ThestrangerentirelywithdrewhisholdfromSpringall,whilehemovedtowards thesummitoftherock.Quickaslightning,thewhistlewasappliedtotheyouth's mouth,andthreerapid,distinctnotescutthroughthenightair,andwereechoed bythesurroundingcaverns. "Ithankthee,boy,"saidthemysteriousbeing,calmly;"thattellsofHughDalton andtheFire-fly." Andhedisappearedsoinstantaneouslyfromthespot,thatSpringallrubbedfirst his eyes, and then his arm, to be assured whether the events of the last few minutes were not the effects of a distempered imagination. He had, however, morecertainproofofitsreality:for,uponpeeringcloselythroughthedarkness intothethickwoodthatskirtedtheeast,hedistinctlynotedtheglitterofsteelin two or three points at the same moment; and apprehensive that their landing must have been witnessed by more than one person—the hostile intentions of whomhecouldscarcelydoubt—heexaminedtheprimingofhispistols,calledto Jeromiotolookout,forthatdangerwasathand,andresumedhiswatch,fearful, notforhisownsafety,butforthatofhisabsentcommander. Inthemeantime,theSkipper,whowasknownintheIsleofShepey,andupon otherpartsofthecoast,bythenameofHughDalton,proceededuninterruptedly onhisway,upanddownthesmallluxurianthills,andalongthefairvalleysofas fertile and beautiful a district as any of which our England can boast, until a sudden turn brought him close upon a dwelling of large proportions and disjointedarchitecture,thatevidentlybelongedtotwodistincteras.Theportion of the house fronting the place on which he stood was built of red brick, and regularlyelevatedtothreestoriesinheight;thewindowswerelongandnarrow; andtheentireofthatdivisionwasinstrictaccordancewiththetasteofthetimes, as patronised and adopted by the rulers of the Commonwealth. Behind, rose several square turrets, and straggling buildings, the carved and many-paned windows of which were of very remote date, and evidently formed from the relicsofsomemonasteryorreligioushouse.Hereandthere,thefancyorinterest oftheownerhadinducedhimtoremodelthestructure;andanill-designedand ungracefulmixtureofthemodernwiththeancientgavetothewholesomewhat of a grotesque appearance, that was heightened by the noble trees, which had oncetoweredinmajestyandbeauty,beinginmanyplacesloppedanddocked,as ifeventheexuberanceofnaturewasacrimeintheeyesofthepresentlordof themansion. "SirRobert,"mutteredDalton,"maywellchangethenameofhisdwellingfrom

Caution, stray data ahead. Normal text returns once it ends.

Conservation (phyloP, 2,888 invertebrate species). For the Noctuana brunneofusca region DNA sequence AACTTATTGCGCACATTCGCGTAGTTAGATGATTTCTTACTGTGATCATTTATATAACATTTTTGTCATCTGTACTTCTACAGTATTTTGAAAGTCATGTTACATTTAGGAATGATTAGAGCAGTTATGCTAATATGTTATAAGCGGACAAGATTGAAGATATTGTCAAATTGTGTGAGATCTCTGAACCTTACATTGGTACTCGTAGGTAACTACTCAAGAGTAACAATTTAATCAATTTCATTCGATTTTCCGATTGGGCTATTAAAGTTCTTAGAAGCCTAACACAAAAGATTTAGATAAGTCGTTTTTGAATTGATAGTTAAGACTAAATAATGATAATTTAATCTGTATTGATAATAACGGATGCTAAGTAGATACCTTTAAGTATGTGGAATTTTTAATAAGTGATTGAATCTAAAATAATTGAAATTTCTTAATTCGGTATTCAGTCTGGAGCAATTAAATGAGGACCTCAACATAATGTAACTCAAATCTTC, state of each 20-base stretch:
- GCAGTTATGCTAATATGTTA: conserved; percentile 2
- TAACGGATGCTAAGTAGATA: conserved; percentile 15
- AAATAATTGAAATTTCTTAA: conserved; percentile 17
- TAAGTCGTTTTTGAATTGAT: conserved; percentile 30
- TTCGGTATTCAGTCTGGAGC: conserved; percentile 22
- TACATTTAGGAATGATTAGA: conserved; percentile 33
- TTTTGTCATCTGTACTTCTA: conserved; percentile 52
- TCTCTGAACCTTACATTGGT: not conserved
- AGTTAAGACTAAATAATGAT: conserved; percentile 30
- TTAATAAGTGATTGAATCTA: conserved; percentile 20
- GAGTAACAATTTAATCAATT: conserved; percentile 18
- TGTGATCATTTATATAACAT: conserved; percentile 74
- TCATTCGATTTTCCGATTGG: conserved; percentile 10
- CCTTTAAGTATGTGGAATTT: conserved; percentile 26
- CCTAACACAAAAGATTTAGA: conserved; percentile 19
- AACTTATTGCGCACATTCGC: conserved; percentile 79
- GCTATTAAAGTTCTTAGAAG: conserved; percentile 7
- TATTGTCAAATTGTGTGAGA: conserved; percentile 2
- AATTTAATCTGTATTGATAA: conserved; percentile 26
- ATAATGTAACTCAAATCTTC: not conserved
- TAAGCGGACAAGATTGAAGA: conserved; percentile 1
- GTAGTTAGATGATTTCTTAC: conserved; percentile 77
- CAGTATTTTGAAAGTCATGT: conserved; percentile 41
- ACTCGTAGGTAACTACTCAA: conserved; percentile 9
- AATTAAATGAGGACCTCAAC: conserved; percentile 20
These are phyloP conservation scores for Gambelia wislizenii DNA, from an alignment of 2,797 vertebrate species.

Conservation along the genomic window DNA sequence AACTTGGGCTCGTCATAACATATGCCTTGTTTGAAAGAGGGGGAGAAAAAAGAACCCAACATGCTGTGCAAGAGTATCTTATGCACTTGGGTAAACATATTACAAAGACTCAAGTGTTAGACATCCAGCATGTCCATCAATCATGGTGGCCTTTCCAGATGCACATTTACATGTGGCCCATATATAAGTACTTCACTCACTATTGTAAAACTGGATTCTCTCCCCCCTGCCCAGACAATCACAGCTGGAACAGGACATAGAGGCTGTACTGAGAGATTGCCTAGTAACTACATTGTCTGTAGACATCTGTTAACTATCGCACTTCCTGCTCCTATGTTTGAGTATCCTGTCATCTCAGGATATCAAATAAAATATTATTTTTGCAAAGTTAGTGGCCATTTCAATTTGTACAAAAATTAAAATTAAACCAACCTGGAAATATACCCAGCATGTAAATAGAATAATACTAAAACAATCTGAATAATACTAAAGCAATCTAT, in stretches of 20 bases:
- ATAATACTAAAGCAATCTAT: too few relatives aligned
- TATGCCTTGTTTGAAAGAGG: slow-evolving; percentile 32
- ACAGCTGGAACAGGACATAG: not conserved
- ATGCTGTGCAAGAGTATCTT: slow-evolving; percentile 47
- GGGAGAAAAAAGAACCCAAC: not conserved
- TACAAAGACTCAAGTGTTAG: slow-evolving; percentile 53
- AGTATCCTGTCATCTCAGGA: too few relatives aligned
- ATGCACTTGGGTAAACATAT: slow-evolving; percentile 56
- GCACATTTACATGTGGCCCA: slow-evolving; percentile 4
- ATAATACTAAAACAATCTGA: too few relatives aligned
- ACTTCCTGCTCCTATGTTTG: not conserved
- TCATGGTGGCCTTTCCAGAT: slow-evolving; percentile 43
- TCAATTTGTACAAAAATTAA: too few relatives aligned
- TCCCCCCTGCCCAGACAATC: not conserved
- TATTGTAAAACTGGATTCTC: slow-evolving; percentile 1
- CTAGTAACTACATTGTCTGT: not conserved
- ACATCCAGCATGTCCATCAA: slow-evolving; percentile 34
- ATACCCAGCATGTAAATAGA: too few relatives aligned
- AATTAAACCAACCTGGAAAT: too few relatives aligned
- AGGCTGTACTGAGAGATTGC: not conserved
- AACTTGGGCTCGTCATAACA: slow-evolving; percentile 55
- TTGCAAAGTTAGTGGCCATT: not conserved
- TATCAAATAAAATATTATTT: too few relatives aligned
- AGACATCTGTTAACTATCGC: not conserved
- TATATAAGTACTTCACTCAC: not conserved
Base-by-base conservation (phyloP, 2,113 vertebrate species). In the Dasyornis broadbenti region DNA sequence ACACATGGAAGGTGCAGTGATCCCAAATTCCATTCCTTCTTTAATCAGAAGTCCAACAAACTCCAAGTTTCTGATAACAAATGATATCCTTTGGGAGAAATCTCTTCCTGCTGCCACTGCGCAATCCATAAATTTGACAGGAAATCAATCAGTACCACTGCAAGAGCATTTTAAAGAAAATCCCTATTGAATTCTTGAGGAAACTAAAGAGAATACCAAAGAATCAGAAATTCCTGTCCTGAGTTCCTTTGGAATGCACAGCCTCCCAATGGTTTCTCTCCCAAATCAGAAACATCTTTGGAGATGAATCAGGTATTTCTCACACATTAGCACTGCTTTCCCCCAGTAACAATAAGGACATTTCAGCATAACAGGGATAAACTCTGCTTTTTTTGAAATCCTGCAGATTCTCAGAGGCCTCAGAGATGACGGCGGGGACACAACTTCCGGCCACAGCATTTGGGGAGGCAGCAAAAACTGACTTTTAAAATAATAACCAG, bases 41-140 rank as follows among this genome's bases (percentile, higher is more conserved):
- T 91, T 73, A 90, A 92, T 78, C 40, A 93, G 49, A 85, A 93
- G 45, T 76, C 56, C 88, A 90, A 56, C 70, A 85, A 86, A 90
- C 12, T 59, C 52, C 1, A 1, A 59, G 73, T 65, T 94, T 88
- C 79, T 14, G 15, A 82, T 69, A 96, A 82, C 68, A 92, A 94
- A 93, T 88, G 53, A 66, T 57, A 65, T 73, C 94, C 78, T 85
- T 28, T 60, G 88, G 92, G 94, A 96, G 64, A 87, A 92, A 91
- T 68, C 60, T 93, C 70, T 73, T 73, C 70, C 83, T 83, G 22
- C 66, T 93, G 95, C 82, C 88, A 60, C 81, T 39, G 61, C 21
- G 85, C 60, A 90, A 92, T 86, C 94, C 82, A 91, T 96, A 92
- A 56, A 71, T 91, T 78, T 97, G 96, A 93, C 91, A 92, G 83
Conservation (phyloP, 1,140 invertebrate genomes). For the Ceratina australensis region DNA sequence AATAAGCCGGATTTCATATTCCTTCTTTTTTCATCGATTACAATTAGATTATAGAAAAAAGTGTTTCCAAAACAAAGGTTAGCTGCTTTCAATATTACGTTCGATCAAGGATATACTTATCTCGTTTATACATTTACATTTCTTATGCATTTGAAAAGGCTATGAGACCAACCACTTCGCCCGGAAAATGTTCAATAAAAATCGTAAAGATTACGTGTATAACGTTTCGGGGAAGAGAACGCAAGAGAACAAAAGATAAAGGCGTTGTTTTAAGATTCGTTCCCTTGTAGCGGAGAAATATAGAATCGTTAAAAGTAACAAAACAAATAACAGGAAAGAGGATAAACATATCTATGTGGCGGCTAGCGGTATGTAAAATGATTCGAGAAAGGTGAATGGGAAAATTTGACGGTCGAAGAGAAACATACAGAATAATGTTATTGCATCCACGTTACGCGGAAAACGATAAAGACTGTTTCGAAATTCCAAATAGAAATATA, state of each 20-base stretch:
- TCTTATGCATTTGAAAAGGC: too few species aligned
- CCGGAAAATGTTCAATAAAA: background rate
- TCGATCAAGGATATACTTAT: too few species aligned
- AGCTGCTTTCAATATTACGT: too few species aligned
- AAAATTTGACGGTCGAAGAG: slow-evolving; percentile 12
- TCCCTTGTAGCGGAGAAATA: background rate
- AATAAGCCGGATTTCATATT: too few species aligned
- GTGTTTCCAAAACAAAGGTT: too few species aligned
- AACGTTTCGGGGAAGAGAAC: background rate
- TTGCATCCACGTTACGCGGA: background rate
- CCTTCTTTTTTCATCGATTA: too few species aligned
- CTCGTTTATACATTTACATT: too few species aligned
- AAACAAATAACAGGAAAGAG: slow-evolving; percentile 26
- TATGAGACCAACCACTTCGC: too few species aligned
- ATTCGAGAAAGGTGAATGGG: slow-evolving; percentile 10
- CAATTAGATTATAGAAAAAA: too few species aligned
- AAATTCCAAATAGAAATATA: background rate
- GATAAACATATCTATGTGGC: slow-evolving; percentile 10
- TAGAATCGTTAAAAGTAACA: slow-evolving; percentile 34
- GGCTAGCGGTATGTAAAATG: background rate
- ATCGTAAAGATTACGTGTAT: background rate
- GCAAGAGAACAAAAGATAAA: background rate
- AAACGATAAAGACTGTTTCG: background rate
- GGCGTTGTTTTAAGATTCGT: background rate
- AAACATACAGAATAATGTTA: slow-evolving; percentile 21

Cecil Abbey to Cecil Place. Why, the very trees are manufactured into Roundheads.Butthereissomethingmorethanordinarya-foot,forthelightsare floatingthroughthehouseasifitwerehaunted.ThesoonerImakeharbour,the better." Hepacedrapidlyforward,andstoodbeforeasmallbuildingthatwasthencalled a porter's lodge, but which had formerly been designated the Abbey Gate, and which, perhaps in consideration of its simple, but singular, beauty, had been spared all modern alteration. The ivy that clustered and climbed to its loftiest pinnacles added a wild and peculiar interest to this remnant of ancient architecture.Itcontainedahighcarriagearchway,andalateralpassagebeneath it,bothdecoratedwithnumerousornamentalmouldingsandcolumns,flankedat the angles by octagonal turrets of surpassing elegance. An apartment over the arch, which, during the reign of monastic power, had been used as a small oratory, for the celebration of early mass to the servants and labourers of the convent, was now appropriated to the accommodation of the porter and his family. The Skipper applied his hand to the bell, and rang long and loudly. For some timenoanswerwasreturned.Againherang,andaftermuchdelay,anoldman wasseenapproachingfromthehouse,bearingatorch,whichhecarefullyshaded fromthenightwind. "Mygoodfriend,"inquiredthesailorinnogentletone,"isitSirRobert'swish thatthosewhocomeonbusinessshouldbethuskeptwaiting?" "YouknowlittleoftheafflictionwithwhichithaspleasedtheLordtovisitSir Robert,oryouwouldnothaverungsoloudly:ourgoodladyisdying!"andthe oldman'svoicefalteredashespokethetidings. "Indeed!"wastheonlyreplyofDalton,ashepassedunderthearchway;butthe wordwasspokeninatonethatevincedstrongfeeling.Theporterrequestedhim towalkintothelodge. "Theplaceisinconfusion;andastoseeingmymaster,itisaclearimpossibility; hehasnotleftourlady'sbedsidethesethreedays,andthedoctorsaysshewillbe gatheredtoherkindredbeforemorning." "Hewillleaveevenhertoattendtome;andtherefore,myfriend,onyourown head be the responsibility if you fail to deliver to him this token. I tell you," addedDalton,"deathcouldhardlykeephimfromme!"